Ranger 2 was intended to test new technologies to take humankind to the Moon. Credit: NASA/JPL-Caltech

What was Ranger 2?

​Ranger 2 was NASA’s second spacecraft launched to enter a highly elliptical Earth orbit that would take it into beyond the Moon to test new technologies and conduct experiments. Like its predecessor, a rocket malfunction stranded it in low-Earth orbit. It eventually lost power and reentered Earth’s atmosphere.

Nation United States of America (USA)
Objective(s) Highly Elliptical Earth Orbit
Spacecraft P-33
Spacecraft Mass 675 pounds (306.18 kilograms)
Mission Design and Management NASA / JPL
Launch Vehicle Atlas Agena B (Atlas Agena B no. 2 / Atlas D no. 117 / Agena B no. 6002)
Launch Date and Time Nov. 18, 1961 / 08:12 UT
Launch Site Cape Canaveral, Fla. / Launch Complex 12
Scientific Instruments 1. Electrostatic Analyzer for Solar Plasma
2. Photoconductive Particle Detectors
3. Rubidium Vapor Magnetometer
4. Triple Coincidence Cosmic Ray Telescope
5. Cosmic Ray Integrating Ionization Chamber
6. X-ray Scintillation Detectors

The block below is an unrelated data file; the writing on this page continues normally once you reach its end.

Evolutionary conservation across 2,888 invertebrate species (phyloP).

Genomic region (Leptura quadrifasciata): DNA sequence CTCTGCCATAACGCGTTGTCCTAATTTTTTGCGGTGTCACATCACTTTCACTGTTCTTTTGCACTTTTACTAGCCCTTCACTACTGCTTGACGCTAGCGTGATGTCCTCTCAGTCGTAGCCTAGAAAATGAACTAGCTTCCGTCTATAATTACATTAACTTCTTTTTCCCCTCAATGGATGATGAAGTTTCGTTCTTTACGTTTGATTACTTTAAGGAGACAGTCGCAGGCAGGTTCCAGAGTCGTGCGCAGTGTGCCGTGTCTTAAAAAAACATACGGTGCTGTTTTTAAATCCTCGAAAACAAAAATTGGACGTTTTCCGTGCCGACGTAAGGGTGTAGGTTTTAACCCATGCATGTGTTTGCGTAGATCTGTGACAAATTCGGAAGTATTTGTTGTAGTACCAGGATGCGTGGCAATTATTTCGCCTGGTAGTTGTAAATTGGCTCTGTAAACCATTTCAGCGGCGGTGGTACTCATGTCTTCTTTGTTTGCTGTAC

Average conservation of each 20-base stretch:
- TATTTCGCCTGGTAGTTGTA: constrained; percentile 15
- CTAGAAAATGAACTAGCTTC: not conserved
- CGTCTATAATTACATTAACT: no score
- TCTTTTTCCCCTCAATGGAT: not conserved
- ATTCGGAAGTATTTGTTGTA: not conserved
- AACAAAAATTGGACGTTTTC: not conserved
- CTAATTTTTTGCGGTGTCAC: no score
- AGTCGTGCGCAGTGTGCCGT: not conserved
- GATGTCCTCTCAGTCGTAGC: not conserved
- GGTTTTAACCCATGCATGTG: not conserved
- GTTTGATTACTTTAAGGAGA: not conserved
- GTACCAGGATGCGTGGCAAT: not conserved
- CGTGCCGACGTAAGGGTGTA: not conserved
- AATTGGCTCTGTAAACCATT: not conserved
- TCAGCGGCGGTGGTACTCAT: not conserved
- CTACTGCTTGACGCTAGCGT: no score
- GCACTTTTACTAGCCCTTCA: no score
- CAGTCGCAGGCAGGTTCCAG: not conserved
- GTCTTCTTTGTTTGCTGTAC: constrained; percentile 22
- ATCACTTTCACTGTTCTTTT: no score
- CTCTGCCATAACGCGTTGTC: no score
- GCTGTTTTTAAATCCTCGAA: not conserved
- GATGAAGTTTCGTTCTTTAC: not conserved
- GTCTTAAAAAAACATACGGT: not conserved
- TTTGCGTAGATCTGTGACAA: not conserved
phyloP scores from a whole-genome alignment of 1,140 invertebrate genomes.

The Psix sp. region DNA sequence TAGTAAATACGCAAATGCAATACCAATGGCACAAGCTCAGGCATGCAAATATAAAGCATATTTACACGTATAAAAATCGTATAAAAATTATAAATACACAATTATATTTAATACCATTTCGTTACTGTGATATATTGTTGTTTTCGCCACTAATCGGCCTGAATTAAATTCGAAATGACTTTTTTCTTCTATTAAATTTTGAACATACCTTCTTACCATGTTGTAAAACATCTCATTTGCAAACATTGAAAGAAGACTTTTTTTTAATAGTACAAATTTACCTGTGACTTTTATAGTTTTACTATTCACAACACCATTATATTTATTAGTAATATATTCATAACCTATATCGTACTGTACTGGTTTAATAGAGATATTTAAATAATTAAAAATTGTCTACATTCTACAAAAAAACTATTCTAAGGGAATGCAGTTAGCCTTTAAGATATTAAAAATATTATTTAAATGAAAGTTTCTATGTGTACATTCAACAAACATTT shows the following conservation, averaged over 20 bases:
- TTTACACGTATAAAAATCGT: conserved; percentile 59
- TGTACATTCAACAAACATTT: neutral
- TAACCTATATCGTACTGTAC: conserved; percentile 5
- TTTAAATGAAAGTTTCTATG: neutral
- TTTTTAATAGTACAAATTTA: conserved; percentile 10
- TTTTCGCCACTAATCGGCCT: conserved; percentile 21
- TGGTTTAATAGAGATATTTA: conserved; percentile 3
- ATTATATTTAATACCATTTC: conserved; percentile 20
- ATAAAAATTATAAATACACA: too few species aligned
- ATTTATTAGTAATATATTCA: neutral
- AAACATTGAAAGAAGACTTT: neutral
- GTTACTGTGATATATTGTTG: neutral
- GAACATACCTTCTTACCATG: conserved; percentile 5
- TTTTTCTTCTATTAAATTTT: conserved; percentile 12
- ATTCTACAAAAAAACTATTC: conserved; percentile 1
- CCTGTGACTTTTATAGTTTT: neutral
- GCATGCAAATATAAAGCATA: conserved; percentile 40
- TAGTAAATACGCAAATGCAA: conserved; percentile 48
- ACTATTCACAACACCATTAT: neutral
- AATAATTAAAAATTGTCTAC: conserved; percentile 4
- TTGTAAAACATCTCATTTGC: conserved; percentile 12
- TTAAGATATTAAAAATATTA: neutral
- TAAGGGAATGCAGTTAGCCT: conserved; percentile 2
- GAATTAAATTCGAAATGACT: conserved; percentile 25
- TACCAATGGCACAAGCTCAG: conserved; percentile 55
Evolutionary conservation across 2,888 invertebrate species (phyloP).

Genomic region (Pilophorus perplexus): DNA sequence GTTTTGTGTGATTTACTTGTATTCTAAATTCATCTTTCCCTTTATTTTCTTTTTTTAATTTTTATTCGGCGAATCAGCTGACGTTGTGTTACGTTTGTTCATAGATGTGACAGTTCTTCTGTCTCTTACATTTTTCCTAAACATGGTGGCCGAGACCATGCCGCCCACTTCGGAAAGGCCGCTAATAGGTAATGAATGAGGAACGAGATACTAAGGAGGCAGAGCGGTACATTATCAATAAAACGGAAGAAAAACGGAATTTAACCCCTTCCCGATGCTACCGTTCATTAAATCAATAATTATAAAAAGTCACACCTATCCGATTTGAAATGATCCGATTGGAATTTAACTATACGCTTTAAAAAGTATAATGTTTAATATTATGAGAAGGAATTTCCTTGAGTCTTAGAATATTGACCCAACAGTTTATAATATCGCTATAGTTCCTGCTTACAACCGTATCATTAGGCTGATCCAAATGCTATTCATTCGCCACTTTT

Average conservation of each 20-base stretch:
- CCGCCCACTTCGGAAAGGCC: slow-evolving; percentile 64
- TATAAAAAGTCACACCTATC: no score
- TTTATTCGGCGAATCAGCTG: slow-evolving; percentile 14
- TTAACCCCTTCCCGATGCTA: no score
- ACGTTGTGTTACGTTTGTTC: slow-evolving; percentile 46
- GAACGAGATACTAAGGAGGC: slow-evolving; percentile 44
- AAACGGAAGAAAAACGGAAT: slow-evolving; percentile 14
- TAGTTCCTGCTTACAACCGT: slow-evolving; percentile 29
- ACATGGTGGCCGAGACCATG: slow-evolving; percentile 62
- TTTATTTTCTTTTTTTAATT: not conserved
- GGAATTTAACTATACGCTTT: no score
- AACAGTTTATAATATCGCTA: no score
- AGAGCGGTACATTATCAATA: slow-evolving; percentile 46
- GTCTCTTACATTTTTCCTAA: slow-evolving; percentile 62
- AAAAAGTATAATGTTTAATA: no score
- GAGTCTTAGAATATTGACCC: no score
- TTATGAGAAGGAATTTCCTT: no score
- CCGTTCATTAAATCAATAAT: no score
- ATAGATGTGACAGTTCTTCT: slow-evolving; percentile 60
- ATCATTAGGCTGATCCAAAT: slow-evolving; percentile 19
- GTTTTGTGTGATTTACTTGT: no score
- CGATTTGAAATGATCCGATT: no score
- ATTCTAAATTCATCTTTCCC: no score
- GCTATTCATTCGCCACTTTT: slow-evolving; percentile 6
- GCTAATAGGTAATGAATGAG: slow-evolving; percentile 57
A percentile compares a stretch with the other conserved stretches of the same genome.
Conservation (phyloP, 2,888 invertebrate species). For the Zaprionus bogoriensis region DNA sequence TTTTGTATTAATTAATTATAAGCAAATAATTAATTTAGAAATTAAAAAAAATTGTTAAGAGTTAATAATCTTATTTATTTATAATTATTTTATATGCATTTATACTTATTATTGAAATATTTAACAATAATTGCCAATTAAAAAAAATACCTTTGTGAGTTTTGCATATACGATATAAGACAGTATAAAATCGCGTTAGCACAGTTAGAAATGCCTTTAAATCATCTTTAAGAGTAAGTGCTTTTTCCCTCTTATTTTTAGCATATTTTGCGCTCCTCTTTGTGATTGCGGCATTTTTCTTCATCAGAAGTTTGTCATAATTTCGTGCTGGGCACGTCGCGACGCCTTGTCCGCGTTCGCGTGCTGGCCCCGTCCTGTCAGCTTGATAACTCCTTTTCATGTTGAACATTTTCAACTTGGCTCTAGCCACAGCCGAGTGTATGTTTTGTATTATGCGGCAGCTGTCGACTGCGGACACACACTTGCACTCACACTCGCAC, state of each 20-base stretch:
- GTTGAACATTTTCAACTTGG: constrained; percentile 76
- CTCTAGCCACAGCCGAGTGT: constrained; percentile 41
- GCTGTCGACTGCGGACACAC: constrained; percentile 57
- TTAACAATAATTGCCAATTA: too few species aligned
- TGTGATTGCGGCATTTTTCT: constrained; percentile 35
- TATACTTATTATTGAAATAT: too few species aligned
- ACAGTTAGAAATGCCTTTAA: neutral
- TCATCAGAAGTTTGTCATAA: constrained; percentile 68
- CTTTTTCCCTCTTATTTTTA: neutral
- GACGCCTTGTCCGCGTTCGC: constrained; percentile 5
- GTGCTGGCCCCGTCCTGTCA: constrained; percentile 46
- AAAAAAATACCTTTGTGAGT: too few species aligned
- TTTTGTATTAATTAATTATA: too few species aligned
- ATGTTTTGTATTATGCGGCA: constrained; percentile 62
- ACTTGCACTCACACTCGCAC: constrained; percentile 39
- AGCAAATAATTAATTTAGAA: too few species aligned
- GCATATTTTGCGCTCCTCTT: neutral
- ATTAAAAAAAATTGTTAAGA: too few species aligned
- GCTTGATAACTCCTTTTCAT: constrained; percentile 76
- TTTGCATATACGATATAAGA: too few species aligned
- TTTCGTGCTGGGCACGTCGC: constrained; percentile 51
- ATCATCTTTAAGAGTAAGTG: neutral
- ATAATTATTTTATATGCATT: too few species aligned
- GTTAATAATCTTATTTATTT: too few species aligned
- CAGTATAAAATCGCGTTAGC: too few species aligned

7. Micrometeoroid Dust Particle Detectors
8. Lyman Alpha Scanning Telescope

Key Dates

Nov. 18, 1961: Launch

Nov. 19, 1961: Spacecraft reentered Earth's atmosphere

In Depth: Ranger 2

Like its predecessor, NASA's Ranger 2 was designed to operate in a highly elliptical Earth orbit that would take it into deep space beyond the Moon.

Mission planners expected that during five months of operation, they could verify both the technical design of the vehicle and conduct key scientific experiments to study the space environment over a prolonged period.

Ranger 2 was launched at 08:12 UT Nov. 18, 1961, from Cape Canaveral, Florida.

Since the Block 1 Rangers (Ranger 1 and 2) carried no rocket engine, they could not alter their trajectories.

On this attempt, Ranger 2, like its predecessor, failed to leave low-Earth orbit, the Agena B stage having failed to fire. Ranger 2 lost its solar orientation and then eventually lost power, and reentered Earth's atmosphere Nov. 19, 1961.

The most probable cause of the failure was that the roll-control gyroscope on the Agena B guidance system didn't operate properly. As a result, the stage used up all attitude control propellant for its first orbit insertion burn. At the time of the second burn, without proper attitude, the engine failed to fire.

Key Source

Siddiqi, Asif A. Beyond Earth: A Chronicle of Deep Space Exploration, 1958-2016. NASA History Program Office, 2018.

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